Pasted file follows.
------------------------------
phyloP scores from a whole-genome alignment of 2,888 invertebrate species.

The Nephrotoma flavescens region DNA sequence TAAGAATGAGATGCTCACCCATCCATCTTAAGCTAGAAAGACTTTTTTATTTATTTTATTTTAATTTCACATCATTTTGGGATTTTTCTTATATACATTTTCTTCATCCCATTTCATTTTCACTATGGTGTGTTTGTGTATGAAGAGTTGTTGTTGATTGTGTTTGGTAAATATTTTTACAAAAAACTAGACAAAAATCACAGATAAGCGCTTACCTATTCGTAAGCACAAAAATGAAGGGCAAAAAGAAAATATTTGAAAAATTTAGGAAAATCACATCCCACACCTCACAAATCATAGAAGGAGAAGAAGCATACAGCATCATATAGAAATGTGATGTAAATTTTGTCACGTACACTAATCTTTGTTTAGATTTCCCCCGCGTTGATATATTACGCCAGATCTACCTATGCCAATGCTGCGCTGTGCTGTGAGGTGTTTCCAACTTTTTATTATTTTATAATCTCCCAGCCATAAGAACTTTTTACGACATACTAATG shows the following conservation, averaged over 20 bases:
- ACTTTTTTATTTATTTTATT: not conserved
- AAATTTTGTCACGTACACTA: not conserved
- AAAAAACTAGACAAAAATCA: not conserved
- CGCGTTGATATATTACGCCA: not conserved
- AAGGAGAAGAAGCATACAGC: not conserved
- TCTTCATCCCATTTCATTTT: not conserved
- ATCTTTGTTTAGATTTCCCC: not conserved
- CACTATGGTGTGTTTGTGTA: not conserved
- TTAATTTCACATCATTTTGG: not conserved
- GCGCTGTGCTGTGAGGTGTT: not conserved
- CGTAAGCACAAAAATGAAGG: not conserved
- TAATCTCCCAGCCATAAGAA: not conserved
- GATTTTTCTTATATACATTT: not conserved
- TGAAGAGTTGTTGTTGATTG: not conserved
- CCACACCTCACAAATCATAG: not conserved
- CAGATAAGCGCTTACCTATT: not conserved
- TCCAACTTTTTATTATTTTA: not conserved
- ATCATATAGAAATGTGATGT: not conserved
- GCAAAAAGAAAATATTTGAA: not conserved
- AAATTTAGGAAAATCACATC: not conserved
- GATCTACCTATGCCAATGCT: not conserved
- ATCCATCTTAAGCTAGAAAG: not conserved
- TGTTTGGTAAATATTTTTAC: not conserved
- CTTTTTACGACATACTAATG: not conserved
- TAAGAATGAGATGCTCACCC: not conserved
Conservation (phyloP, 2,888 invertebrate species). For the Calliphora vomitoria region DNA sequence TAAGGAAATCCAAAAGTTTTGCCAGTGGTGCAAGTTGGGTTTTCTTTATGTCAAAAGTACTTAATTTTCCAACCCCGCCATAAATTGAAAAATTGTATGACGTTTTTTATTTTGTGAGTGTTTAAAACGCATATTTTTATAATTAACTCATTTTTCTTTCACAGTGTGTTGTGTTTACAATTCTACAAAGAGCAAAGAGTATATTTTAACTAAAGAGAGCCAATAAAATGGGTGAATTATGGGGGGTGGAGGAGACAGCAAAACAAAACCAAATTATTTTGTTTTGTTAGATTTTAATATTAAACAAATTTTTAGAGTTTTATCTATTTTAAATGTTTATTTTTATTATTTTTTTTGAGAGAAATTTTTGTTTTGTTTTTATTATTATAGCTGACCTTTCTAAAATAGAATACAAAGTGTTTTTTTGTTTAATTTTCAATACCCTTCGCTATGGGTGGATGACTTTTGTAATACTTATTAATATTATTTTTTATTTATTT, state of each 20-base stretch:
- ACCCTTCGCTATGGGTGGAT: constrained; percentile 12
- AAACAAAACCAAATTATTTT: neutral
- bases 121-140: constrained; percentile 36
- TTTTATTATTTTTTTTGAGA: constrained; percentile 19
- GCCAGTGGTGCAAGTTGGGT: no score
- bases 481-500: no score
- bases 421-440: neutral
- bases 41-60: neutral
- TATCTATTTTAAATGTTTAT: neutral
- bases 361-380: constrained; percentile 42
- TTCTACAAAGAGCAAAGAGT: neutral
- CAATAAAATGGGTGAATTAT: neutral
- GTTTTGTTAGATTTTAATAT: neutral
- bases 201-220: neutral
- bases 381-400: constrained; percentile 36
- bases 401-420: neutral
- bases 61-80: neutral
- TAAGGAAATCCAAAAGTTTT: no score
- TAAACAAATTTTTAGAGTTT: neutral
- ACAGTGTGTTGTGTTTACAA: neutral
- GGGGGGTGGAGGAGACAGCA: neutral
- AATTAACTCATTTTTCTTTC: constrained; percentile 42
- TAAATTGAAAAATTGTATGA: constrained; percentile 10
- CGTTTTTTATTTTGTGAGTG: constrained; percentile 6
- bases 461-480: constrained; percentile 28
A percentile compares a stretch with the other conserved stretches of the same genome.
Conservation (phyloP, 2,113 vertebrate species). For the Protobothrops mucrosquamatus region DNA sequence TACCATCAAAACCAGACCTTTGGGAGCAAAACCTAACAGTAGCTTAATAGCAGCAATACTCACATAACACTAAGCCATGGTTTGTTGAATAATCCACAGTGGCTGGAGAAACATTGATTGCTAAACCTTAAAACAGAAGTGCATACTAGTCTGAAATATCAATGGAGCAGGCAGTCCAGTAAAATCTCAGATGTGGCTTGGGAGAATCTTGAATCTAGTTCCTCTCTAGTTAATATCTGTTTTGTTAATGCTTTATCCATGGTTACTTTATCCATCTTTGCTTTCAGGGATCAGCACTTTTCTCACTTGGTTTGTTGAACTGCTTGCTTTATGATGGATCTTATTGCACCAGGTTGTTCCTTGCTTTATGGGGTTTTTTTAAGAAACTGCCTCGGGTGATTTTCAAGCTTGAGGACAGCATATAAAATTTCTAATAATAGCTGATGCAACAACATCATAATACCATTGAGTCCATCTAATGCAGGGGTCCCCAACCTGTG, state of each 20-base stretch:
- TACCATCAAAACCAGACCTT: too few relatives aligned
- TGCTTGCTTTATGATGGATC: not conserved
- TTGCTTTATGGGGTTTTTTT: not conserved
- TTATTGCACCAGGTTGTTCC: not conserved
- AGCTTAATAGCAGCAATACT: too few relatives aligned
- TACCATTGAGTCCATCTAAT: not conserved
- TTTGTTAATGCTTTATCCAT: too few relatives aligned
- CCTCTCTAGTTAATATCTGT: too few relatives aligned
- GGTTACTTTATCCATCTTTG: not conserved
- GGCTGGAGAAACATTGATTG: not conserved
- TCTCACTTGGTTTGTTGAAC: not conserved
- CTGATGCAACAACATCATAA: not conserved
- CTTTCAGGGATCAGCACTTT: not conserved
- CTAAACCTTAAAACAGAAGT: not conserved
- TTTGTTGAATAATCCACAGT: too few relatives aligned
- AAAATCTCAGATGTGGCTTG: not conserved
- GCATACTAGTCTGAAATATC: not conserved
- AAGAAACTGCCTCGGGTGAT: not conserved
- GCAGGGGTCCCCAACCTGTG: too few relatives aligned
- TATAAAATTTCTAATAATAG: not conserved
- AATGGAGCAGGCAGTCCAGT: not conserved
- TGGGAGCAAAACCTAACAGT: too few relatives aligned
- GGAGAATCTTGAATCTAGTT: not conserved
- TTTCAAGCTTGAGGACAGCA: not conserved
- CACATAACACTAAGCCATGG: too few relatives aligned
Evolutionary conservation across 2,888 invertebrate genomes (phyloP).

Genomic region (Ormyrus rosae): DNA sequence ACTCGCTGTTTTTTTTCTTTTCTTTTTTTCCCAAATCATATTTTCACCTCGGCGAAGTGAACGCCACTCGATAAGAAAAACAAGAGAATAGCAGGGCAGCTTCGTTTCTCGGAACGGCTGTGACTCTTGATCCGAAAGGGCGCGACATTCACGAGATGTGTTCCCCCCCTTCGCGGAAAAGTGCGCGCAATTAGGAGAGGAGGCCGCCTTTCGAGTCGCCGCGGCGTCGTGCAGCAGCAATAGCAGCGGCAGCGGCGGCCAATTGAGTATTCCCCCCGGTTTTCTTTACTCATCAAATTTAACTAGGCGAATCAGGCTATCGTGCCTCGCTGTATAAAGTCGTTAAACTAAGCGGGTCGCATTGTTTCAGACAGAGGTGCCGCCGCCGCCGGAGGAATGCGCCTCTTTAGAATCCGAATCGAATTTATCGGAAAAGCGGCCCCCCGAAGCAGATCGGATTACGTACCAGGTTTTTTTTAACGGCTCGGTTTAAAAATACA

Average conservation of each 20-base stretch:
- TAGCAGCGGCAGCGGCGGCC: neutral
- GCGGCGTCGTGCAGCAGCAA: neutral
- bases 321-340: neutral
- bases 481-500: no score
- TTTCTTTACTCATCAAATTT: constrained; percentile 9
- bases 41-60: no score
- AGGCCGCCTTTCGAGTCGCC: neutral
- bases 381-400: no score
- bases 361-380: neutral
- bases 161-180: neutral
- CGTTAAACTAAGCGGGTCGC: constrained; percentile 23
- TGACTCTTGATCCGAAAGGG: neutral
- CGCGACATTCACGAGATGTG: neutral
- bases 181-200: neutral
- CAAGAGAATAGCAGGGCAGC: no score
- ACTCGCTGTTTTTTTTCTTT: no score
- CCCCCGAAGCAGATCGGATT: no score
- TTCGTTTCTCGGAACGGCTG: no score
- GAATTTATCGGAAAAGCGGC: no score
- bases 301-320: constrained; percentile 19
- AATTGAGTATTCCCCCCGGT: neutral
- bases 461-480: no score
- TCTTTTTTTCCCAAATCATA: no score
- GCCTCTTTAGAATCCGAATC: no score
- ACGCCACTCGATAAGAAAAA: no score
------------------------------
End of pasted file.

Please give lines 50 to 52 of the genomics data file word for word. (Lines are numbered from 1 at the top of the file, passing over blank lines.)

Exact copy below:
- AATTAACTCATTTTTCTTTC: constrained; percentile 42
- TAAATTGAAAAATTGTATGA: constrained; percentile 10
- CGTTTTTTATTTTGTGAGTG: constrained; percentile 6